Responsibility and taking action are the most important things for me. You can only drive and achieve change when you yourself live this change and when you yourself stand up for it!

Really looking forward to some interesting 3 days … stay tuned, I will follow up with some interviews and discussions!

Incredible India 02 – Unbox Festival and Royal Enfield

Unbox India

The unbox conference was outstanding – regarding content, formats and quality of speakers. Great job, thanks for that to all those who were involved in organizing the entire thing. It was worth coming.

Let me start with a few things which I found remarkable …

  • why brought they so many Dutch designers in – especially when they are all somehow cover the same scope ?
  • I was wondering why only so little people attended – was it a question of the price (200 USD)?
  • no wifi, no life stream – actually a shame when you really want to “unbox” to a broader audience outside the walls of British Council
  • hopefully they are NOT heading towards a TED-like event with a very closed circle
  • great name
  • Handmade India – a wonderfully designed book,  a tribute to the Indian craftsperson. It’s organized by the geographical distribution of the crafts across all states and regions of the country. Edited by Aditi Ranjan (PDF download link is here)
  • Indrajit Hazra – Indian novelist and journalist. Sharp, disruptive mind – liked him a lot
  • 3D printing: print your own mobile house. A little house, but a house.


These are the three things struck me the most:

Royal Enfield
… the legendary motorcycle manufacturing company from England, now based entirely out of Chennai, southern India. It’s the oldest one in the world. Founded 1905. But this is very much more on a personal level though – I bought one of these wonderful motorbikes – a bright red one. Hopefully delivered soon to downtown;-)

I did an interview with their CEO Venki Padmanabhan where he talks about the story behind Royal Enfield, its culture and its way of community building. They are aiming to become the VESPA in the motorbike world.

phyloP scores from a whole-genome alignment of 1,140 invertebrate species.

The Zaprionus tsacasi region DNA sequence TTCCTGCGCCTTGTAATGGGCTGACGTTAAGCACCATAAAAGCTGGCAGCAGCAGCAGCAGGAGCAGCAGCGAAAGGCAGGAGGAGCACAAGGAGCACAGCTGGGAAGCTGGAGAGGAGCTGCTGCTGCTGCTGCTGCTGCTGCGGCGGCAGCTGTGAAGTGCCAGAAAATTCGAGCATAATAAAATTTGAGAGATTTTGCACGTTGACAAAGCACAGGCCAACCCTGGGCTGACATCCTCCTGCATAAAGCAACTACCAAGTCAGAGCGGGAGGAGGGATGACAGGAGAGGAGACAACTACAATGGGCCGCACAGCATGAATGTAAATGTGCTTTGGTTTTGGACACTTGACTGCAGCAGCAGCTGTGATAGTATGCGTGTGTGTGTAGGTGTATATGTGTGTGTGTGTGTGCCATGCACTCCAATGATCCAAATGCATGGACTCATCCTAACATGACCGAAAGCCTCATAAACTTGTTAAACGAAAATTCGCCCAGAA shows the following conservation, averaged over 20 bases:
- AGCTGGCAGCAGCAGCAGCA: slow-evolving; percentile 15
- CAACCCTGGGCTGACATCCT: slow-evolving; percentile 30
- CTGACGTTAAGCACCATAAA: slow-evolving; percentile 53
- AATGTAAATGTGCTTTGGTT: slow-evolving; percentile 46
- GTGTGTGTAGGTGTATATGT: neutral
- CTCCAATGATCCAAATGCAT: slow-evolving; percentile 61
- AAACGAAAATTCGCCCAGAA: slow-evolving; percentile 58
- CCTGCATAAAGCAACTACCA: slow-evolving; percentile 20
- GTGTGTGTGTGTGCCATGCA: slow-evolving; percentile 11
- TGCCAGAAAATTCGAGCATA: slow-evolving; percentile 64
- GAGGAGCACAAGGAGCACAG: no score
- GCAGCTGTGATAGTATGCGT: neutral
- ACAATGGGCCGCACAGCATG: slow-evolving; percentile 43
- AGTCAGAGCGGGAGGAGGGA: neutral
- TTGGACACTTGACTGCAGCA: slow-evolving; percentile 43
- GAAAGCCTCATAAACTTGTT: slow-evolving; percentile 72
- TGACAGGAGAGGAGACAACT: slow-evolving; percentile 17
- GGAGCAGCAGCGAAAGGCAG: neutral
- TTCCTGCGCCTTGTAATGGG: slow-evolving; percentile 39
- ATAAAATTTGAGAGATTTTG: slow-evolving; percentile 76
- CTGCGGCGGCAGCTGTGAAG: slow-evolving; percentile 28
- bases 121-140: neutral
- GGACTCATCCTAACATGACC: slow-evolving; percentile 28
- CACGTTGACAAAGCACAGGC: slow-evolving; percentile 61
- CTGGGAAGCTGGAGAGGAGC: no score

They caught me. I used to have an old red Vespa …

The other two things were Wash United, an NGO which suceessfully generates political will and promotes safe drinking water, sanitation and hygiene for all, and Indy Johar, member of 00:/, a London based strategy & design practice company. Their foundation is delivering outstanding architecture and commissioned research into the built environment.

More on these two soon …

SynBarCamp 2011 – The Day After

Last Friday I moderated together with Dominik Wind the first Synaxon Barcamp. Quite an experience I have to say. The camp was exclusively for Synaxon staff – employees only.

33 topics were proposed and presented in our opening session – they were burnt down in the opening session to 25 – still a lot to work through the day. At the end we had 14 presentations – a few topics were melt together, some other simply didn’t get enough attention. An impressive outcome – especially when you know that each and every topic will be kept on track by its own “Minister of the Future” – the person who is responsible to transform this idea into daily Synaxon practice. Tomorrow Synaxon’s management will decide how much “free” time per week a minister will get to work on his/her topic … a great commitment, I think, since the employees can then work on their ideas during regular working hours and don’t need to spent extra hours on top of their regular daily work – just like at Google.

You could feel the curiosity and excitement when the room get packed for the opening session. After a brief introduction by the internal organization team Dominik and I took over. We explained the basic rules of an open space and challenged the partcipants by showing a video with creative ways to present their ideas at the end of the day.

The intro of the 33 topics took 45 minutes, every employee explained his/her idea and told us about his/her expectations of what to achieve. Then they went off in working groups. The groups weren’t equal in size – some of them had 15+ members, others only 4. Nevertheless in all of them everybody was committed to achieve the best.

As a matter of fact the participation of Synaxon’s management was optional – meaning it was up to the employees to decide wether they participate or not. It turned out that in every group I saw members of the management were happily included in the open and absolutely critical discussions.

I visited 5 working groups during the day – and what I’ve heard was in many ways astonishing, at least for me:

  • trainees fighting for their right to get the best out of their education by proposing a radical new method how to deal with them
  • employees telling their bosses very openly what they are doing wrong (not having time for conversations, not following up on topics which were discussed … )
  •  IT geeks revolutionizing processes set by the management
  • other geeks were demanding open source software strategies for tools Synaxon has heavy invested in – and the CEO announced at the end of the day via twitter and Facebook that their software is going open source!
  • employees demanding and finally deleting a fair amount of the 198 company rules